Why are older drivers stigmatised?
Why are older drivers being stigmatised as unsafe when they are actually involved in fewer accidents than other age groups, asks a geriatrician.
Older drivers are more cautious than other road users, but the stigma "refuses to die", Desmond O'Neill, professor and consultant physician in geriatric and stroke medicine at Trinity College, Dublin, has argued.
O'Neill said that evidence points to older drivers not only having an enviable crash record, but they also raise traffic safety among other generations. He said the risk of serious injury to children is halved if they are driven by grandparents rather than parents, the British "Medical Journal Online" reports.
"Yet the belief that older drivers pose a disproportionate risk to other road users refuses to die. A recent report from a UK parliamentary charity "overstates the risk of older drivers and recommends training for them, an unnecessary measure of dubious value," said O'Neill, according to the "Telegraph".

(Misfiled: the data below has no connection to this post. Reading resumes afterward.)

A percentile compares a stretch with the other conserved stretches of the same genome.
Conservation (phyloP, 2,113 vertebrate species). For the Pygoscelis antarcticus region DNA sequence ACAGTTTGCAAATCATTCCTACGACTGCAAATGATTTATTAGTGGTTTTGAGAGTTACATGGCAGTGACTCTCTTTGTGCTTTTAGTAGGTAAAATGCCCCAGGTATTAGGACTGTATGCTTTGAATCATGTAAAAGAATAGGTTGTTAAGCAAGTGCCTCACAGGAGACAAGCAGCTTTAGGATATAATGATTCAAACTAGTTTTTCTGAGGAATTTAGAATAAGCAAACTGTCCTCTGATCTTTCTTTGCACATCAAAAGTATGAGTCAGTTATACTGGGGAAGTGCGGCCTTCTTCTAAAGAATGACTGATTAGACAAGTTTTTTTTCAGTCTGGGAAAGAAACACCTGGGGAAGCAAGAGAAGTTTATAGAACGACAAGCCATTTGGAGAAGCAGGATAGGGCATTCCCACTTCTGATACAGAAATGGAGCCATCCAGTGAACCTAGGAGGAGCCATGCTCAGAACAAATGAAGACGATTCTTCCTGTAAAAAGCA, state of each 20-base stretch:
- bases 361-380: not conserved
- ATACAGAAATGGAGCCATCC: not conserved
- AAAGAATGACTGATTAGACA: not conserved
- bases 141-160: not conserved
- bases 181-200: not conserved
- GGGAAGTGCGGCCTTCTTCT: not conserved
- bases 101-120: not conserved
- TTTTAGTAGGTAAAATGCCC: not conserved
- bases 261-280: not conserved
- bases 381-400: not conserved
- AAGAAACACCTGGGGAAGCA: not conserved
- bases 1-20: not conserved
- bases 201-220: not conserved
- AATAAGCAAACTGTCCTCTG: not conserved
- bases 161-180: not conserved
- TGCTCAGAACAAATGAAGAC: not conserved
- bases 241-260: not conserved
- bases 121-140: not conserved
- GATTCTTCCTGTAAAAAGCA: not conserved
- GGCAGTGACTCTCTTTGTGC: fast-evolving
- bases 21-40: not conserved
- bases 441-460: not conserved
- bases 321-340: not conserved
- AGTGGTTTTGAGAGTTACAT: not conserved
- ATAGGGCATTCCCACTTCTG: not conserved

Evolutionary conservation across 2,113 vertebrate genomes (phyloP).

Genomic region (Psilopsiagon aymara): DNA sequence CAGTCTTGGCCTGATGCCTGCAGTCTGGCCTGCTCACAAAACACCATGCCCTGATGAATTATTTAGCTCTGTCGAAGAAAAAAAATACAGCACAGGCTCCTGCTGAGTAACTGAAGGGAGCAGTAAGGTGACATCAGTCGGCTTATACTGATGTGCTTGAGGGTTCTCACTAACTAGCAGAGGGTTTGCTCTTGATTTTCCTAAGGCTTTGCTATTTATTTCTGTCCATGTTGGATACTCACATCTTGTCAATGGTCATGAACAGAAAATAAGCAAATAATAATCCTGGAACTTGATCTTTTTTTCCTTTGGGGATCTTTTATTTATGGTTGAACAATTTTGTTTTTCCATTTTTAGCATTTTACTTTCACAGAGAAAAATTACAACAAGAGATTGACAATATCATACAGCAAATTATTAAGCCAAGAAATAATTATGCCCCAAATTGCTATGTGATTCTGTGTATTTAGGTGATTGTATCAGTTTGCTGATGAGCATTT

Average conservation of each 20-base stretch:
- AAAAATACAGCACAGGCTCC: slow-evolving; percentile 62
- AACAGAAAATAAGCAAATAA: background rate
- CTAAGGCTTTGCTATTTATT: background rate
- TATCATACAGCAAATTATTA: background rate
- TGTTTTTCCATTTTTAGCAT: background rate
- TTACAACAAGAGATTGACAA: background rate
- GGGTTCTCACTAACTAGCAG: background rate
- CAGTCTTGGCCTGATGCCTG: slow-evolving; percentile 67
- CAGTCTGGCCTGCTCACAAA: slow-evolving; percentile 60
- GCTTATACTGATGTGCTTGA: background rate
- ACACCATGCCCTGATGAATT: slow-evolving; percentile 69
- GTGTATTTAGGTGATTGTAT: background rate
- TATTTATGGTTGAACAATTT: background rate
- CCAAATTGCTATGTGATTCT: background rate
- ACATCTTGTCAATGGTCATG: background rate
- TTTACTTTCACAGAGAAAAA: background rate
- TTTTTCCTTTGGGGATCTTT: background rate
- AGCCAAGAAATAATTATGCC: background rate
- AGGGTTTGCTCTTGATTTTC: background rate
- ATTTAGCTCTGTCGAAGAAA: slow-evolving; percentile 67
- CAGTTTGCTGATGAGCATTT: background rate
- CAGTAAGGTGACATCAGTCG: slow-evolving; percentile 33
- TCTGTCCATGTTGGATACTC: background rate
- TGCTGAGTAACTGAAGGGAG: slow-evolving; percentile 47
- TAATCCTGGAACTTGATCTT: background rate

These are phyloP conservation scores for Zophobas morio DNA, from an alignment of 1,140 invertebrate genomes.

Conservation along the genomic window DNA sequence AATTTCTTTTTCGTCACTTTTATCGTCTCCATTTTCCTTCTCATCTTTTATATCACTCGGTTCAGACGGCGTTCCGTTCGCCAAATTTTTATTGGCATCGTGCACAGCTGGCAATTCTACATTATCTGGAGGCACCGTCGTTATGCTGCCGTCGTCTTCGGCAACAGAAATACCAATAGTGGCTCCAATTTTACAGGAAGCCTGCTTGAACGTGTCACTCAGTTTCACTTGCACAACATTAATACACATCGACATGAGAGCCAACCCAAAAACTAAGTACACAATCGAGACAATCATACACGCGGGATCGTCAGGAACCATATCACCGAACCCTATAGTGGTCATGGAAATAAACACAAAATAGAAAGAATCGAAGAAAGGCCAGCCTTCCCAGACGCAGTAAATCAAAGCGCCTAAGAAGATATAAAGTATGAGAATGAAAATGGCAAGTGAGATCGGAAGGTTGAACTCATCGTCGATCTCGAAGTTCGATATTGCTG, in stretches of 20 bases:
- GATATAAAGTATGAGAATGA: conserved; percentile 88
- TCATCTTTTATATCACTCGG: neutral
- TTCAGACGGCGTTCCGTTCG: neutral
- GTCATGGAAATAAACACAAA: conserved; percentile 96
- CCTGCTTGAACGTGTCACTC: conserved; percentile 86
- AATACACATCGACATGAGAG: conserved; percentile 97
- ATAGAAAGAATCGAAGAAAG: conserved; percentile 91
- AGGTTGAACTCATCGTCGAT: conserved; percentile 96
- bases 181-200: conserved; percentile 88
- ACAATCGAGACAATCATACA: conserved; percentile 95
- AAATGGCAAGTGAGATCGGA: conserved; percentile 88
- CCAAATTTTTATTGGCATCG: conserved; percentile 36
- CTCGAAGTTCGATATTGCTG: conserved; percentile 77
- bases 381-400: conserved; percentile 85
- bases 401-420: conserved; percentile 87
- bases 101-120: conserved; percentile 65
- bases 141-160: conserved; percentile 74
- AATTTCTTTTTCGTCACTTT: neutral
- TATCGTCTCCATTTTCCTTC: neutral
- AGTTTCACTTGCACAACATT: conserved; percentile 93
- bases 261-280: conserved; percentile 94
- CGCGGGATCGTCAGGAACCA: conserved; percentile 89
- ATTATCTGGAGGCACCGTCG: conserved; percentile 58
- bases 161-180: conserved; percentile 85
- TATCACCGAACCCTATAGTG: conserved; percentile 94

O'Neill cited Danish research which showed that once a thinking and memory test was included in the medical screening examination for older drivers, the rate of pensioners dying in car crashes did not drop. Besides, the number of seniors killed on the roads when walking or cycling actually increased, he said.
He said car safety features should be improved to protect the elderly in the event of a crash.